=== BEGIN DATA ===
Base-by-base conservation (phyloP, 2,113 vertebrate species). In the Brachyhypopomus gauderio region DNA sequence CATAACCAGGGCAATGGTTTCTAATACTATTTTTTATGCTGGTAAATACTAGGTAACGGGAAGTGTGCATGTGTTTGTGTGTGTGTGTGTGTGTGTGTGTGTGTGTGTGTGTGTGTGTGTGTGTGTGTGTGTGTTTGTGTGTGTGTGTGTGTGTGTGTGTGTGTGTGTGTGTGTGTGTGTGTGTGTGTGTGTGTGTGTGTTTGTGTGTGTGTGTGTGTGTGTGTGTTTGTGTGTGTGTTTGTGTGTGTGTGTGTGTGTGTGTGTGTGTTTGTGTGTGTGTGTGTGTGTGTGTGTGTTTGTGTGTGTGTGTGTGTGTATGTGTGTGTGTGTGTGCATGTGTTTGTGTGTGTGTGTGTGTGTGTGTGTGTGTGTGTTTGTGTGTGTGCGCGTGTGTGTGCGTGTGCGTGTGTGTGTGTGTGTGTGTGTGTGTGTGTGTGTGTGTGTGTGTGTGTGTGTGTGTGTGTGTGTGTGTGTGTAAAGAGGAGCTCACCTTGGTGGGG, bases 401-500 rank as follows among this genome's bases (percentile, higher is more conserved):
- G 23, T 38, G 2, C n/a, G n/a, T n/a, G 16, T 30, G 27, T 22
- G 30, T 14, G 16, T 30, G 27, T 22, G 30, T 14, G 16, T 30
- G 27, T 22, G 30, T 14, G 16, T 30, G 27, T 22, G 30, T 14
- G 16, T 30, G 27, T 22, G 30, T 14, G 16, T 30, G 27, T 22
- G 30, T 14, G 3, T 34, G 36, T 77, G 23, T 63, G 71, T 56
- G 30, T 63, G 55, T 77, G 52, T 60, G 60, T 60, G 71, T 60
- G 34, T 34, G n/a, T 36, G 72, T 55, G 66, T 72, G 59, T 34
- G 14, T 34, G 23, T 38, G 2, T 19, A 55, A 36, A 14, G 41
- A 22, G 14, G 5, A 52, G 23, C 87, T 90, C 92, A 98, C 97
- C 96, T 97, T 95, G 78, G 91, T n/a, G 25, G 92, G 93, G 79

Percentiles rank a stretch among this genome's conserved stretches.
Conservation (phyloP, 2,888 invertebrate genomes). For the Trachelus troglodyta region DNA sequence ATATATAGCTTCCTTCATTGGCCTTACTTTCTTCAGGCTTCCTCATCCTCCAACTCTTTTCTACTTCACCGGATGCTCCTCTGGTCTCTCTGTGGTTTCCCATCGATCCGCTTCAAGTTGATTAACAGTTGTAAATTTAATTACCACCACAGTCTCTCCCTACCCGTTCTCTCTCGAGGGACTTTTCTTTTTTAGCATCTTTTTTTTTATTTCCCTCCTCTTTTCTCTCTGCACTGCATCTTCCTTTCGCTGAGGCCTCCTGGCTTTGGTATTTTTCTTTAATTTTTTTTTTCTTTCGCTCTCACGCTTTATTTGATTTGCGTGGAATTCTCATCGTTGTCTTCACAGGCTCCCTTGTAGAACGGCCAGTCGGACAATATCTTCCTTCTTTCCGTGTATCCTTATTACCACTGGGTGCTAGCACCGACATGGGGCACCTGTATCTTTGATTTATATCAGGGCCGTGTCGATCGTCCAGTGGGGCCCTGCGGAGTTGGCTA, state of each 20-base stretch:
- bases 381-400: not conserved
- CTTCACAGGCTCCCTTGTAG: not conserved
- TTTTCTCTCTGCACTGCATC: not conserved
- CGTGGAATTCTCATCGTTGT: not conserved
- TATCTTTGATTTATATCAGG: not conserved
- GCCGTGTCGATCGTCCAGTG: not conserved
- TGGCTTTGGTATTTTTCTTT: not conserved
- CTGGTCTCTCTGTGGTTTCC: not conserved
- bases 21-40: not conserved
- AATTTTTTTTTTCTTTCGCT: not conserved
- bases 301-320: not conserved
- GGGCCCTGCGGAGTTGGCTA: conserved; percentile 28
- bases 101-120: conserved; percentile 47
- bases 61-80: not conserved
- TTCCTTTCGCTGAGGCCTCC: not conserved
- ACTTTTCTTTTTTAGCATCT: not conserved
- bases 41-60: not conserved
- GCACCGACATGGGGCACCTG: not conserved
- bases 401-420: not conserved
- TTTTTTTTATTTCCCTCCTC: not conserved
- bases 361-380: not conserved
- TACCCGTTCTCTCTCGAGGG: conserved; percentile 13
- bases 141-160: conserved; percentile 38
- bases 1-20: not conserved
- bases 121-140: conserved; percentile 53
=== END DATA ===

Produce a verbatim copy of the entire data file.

Base-by-base conservation (phyloP, 2,113 vertebrate species). In the Brachyhypopomus gauderio region DNA sequence CATAACCAGGGCAATGGTTTCTAATACTATTTTTTATGCTGGTAAATACTAGGTAACGGGAAGTGTGCATGTGTTTGTGTGTGTGTGTGTGTGTGTGTGTGTGTGTGTGTGTGTGTGTGTGTGTGTGTGTGTGTTTGTGTGTGTGTGTGTGTGTGTGTGTGTGTGTGTGTGTGTGTGTGTGTGTGTGTGTGTGTGTGTGTTTGTGTGTGTGTGTGTGTGTGTGTGTTTGTGTGTGTGTTTGTGTGTGTGTGTGTGTGTGTGTGTGTGTTTGTGTGTGTGTGTGTGTGTGTGTGTGTTTGTGTGTGTGTGTGTGTGTATGTGTGTGTGTGTGTGCATGTGTTTGTGTGTGTGTGTGTGTGTGTGTGTGTGTGTGTTTGTGTGTGTGCGCGTGTGTGTGCGTGTGCGTGTGTGTGTGTGTGTGTGTGTGTGTGTGTGTGTGTGTGTGTGTGTGTGTGTGTGTGTGTGTGTGTGTGTGTAAAGAGGAGCTCACCTTGGTGGGG, bases 401-500 rank as follows among this genome's bases (percentile, higher is more conserved):
- G 23, T 38, G 2, C n/a, G n/a, T n/a, G 16, T 30, G 27, T 22
- G 30, T 14, G 16, T 30, G 27, T 22, G 30, T 14, G 16, T 30
- G 27, T 22, G 30, T 14, G 16, T 30, G 27, T 22, G 30, T 14
- G 16, T 30, G 27, T 22, G 30, T 14, G 16, T 30, G 27, T 22
- G 30, T 14, G 3, T 34, G 36, T 77, G 23, T 63, G 71, T 56
- G 30, T 63, G 55, T 77, G 52, T 60, G 60, T 60, G 71, T 60
- G 34, T 34, G n/a, T 36, G 72, T 55, G 66, T 72, G 59, T 34
- G 14, T 34, G 23, T 38, G 2, T 19, A 55, A 36, A 14, G 41
- A 22, G 14, G 5, A 52, G 23, C 87, T 90, C 92, A 98, C 97
- C 96, T 97, T 95, G 78, G 91, T n/a, G 25, G 92, G 93, G 79

Percentiles rank a stretch among this genome's conserved stretches.
Conservation (phyloP, 2,888 invertebrate genomes). For the Trachelus troglodyta region DNA sequence ATATATAGCTTCCTTCATTGGCCTTACTTTCTTCAGGCTTCCTCATCCTCCAACTCTTTTCTACTTCACCGGATGCTCCTCTGGTCTCTCTGTGGTTTCCCATCGATCCGCTTCAAGTTGATTAACAGTTGTAAATTTAATTACCACCACAGTCTCTCCCTACCCGTTCTCTCTCGAGGGACTTTTCTTTTTTAGCATCTTTTTTTTTATTTCCCTCCTCTTTTCTCTCTGCACTGCATCTTCCTTTCGCTGAGGCCTCCTGGCTTTGGTATTTTTCTTTAATTTTTTTTTTCTTTCGCTCTCACGCTTTATTTGATTTGCGTGGAATTCTCATCGTTGTCTTCACAGGCTCCCTTGTAGAACGGCCAGTCGGACAATATCTTCCTTCTTTCCGTGTATCCTTATTACCACTGGGTGCTAGCACCGACATGGGGCACCTGTATCTTTGATTTATATCAGGGCCGTGTCGATCGTCCAGTGGGGCCCTGCGGAGTTGGCTA, state of each 20-base stretch:
- bases 381-400: not conserved
- CTTCACAGGCTCCCTTGTAG: not conserved
- TTTTCTCTCTGCACTGCATC: not conserved
- CGTGGAATTCTCATCGTTGT: not conserved
- TATCTTTGATTTATATCAGG: not conserved
- GCCGTGTCGATCGTCCAGTG: not conserved
- TGGCTTTGGTATTTTTCTTT: not conserved
- CTGGTCTCTCTGTGGTTTCC: not conserved
- bases 21-40: not conserved
- AATTTTTTTTTTCTTTCGCT: not conserved
- bases 301-320: not conserved
- GGGCCCTGCGGAGTTGGCTA: conserved; percentile 28
- bases 101-120: conserved; percentile 47
- bases 61-80: not conserved
- TTCCTTTCGCTGAGGCCTCC: not conserved
- ACTTTTCTTTTTTAGCATCT: not conserved
- bases 41-60: not conserved
- GCACCGACATGGGGCACCTG: not conserved
- bases 401-420: not conserved
- TTTTTTTTATTTCCCTCCTC: not conserved
- bases 361-380: not conserved
- TACCCGTTCTCTCTCGAGGG: conserved; percentile 13
- bases 141-160: conserved; percentile 38
- bases 1-20: not conserved
- bases 121-140: conserved; percentile 53